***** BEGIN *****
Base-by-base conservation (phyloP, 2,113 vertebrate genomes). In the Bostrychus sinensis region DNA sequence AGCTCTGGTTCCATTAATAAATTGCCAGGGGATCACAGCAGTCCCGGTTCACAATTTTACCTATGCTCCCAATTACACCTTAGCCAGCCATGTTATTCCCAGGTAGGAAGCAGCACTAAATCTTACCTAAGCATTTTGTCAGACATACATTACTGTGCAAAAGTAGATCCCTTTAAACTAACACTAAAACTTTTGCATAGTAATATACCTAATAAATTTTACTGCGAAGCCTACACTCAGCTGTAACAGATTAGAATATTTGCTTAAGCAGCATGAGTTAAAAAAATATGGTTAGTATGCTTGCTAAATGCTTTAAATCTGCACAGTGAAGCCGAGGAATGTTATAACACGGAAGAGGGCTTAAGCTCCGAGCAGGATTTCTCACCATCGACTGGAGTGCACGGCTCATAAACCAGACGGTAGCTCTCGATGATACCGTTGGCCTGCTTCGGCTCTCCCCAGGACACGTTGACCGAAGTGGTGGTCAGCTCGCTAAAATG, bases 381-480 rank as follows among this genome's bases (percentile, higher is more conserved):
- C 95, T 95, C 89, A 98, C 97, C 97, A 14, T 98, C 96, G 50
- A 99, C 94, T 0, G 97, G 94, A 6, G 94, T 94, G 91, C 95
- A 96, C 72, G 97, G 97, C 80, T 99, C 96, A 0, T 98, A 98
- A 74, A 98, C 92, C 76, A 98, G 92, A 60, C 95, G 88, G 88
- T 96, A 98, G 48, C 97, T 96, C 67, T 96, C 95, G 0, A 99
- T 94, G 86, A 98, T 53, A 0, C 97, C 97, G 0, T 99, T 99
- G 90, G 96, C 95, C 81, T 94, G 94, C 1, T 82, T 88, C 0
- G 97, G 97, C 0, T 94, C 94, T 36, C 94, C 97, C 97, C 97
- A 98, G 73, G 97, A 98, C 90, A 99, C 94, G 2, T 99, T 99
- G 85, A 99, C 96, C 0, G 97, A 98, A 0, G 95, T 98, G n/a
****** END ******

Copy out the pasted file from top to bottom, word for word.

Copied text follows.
Base-by-base conservation (phyloP, 2,113 vertebrate genomes). In the Bostrychus sinensis region DNA sequence AGCTCTGGTTCCATTAATAAATTGCCAGGGGATCACAGCAGTCCCGGTTCACAATTTTACCTATGCTCCCAATTACACCTTAGCCAGCCATGTTATTCCCAGGTAGGAAGCAGCACTAAATCTTACCTAAGCATTTTGTCAGACATACATTACTGTGCAAAAGTAGATCCCTTTAAACTAACACTAAAACTTTTGCATAGTAATATACCTAATAAATTTTACTGCGAAGCCTACACTCAGCTGTAACAGATTAGAATATTTGCTTAAGCAGCATGAGTTAAAAAAATATGGTTAGTATGCTTGCTAAATGCTTTAAATCTGCACAGTGAAGCCGAGGAATGTTATAACACGGAAGAGGGCTTAAGCTCCGAGCAGGATTTCTCACCATCGACTGGAGTGCACGGCTCATAAACCAGACGGTAGCTCTCGATGATACCGTTGGCCTGCTTCGGCTCTCCCCAGGACACGTTGACCGAAGTGGTGGTCAGCTCGCTAAAATG, bases 381-480 rank as follows among this genome's bases (percentile, higher is more conserved):
- C 95, T 95, C 89, A 98, C 97, C 97, A 14, T 98, C 96, G 50
- A 99, C 94, T 0, G 97, G 94, A 6, G 94, T 94, G 91, C 95
- A 96, C 72, G 97, G 97, C 80, T 99, C 96, A 0, T 98, A 98
- A 74, A 98, C 92, C 76, A 98, G 92, A 60, C 95, G 88, G 88
- T 96, A 98, G 48, C 97, T 96, C 67, T 96, C 95, G 0, A 99
- T 94, G 86, A 98, T 53, A 0, C 97, C 97, G 0, T 99, T 99
- G 90, G 96, C 95, C 81, T 94, G 94, C 1, T 82, T 88, C 0
- G 97, G 97, C 0, T 94, C 94, T 36, C 94, C 97, C 97, C 97
- A 98, G 73, G 97, A 98, C 90, A 99, C 94, G 2, T 99, T 99
- G 85, A 99, C 96, C 0, G 97, A 98, A 0, G 95, T 98, G n/a